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Abstract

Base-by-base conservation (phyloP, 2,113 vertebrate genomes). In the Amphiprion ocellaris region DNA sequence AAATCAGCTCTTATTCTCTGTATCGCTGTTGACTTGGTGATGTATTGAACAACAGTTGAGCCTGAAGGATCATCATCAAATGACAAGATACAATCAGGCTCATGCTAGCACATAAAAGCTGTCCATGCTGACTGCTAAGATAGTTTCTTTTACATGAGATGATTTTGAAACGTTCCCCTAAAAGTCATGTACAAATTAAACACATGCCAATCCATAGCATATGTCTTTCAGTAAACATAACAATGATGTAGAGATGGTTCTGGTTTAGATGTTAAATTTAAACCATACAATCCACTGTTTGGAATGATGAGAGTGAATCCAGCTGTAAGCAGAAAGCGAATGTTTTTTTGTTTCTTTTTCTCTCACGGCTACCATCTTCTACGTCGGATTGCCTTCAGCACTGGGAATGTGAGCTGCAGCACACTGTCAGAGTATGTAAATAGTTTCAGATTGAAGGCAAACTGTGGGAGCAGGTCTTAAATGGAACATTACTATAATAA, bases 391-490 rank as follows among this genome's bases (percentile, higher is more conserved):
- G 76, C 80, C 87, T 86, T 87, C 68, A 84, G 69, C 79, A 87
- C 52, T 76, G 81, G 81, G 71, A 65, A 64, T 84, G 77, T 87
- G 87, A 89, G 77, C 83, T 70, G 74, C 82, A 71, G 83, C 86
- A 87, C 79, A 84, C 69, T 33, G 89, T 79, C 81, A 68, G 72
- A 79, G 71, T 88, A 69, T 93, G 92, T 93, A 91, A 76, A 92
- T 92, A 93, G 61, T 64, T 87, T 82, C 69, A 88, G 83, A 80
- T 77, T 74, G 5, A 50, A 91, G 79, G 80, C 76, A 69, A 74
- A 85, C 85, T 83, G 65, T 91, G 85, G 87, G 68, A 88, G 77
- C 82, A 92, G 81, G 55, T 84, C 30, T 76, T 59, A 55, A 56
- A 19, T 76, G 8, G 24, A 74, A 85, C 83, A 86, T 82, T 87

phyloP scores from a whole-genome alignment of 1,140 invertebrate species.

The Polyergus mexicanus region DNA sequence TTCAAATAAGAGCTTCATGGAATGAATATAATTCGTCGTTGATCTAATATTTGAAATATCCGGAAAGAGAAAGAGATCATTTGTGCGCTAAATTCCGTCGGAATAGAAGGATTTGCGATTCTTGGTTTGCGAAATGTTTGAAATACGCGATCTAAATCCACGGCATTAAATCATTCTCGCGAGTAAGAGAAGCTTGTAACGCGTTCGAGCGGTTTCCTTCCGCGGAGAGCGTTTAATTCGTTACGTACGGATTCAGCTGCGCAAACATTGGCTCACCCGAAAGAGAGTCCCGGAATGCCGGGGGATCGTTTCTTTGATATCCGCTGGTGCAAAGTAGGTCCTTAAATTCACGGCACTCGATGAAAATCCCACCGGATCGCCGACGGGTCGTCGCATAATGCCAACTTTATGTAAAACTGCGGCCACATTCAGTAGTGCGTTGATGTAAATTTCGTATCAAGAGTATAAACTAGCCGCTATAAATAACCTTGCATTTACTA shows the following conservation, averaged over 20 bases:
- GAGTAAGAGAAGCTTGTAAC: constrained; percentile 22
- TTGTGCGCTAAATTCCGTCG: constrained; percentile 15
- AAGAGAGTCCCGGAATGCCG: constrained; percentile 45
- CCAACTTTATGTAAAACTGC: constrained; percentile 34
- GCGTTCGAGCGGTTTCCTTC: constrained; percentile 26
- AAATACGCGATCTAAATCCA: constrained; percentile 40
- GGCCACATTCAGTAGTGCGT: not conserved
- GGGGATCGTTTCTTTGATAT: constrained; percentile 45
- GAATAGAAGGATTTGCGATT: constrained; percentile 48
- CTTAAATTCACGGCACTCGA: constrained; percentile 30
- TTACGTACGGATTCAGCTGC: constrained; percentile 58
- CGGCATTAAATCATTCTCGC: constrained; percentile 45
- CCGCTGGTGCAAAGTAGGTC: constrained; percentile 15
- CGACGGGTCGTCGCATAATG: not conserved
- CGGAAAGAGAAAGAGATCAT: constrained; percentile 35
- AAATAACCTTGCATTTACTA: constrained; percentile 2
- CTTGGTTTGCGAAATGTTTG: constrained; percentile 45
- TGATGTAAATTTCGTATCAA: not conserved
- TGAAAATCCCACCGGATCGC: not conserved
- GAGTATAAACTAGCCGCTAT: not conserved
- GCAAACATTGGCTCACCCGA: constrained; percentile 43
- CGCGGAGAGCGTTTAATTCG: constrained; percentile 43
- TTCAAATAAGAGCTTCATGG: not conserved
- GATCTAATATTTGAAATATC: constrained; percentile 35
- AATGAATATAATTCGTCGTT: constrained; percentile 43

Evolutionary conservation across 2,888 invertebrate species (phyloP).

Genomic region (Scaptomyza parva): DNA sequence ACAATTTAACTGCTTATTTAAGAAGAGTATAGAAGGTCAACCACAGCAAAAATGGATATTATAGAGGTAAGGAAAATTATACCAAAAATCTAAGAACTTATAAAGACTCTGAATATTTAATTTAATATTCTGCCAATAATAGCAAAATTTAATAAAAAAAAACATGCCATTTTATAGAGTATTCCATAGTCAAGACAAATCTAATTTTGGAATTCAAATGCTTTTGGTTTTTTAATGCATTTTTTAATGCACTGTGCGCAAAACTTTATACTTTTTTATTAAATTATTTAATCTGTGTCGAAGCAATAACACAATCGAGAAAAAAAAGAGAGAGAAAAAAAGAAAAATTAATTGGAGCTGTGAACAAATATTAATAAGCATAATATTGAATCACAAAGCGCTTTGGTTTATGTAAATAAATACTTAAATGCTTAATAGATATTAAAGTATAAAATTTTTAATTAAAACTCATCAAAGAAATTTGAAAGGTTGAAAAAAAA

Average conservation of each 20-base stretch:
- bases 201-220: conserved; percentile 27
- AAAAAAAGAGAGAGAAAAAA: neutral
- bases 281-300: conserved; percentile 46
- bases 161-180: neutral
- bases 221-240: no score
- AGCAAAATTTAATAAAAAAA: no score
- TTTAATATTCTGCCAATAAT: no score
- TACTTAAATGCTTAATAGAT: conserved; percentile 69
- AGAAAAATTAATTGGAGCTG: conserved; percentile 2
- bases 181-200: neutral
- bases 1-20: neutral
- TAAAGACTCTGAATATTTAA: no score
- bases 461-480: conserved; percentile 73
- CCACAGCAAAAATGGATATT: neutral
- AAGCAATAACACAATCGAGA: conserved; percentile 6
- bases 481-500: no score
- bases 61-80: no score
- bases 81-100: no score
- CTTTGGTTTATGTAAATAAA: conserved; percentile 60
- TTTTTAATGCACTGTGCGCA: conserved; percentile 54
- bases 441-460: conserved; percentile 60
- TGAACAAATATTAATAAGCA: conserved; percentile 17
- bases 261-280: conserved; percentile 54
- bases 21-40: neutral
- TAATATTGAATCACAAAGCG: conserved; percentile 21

Consolidation and structural changes in the food industry have had profound impacts on firms, employees, and communities in many parts of the United States. Over 1972-92, eight important food industries underwent a structural transformation in which the number of plants declined by about one-third and the number of employees needed to staff the remaining plants dropped by more than 100,000 (20 percent). The number of plants in one other industry also dropped, but that industry added jobs. Economists generally attribute structural changes such as these to rising or falling demand and shifts in technology. This report examines consolidation and structural change in meatpacking, meat processing, poultry slaughter and processing, cheese products, fluid milk, flour milling, corn milling, feed, and soybean processing. Plant size and output per employee rose sharply in all industries, and even industries with rapidly growing demand—such as soybean processing and poultry slaughter/processing—used fewer plants. These findings suggest that technological change was the major force driving structural change.

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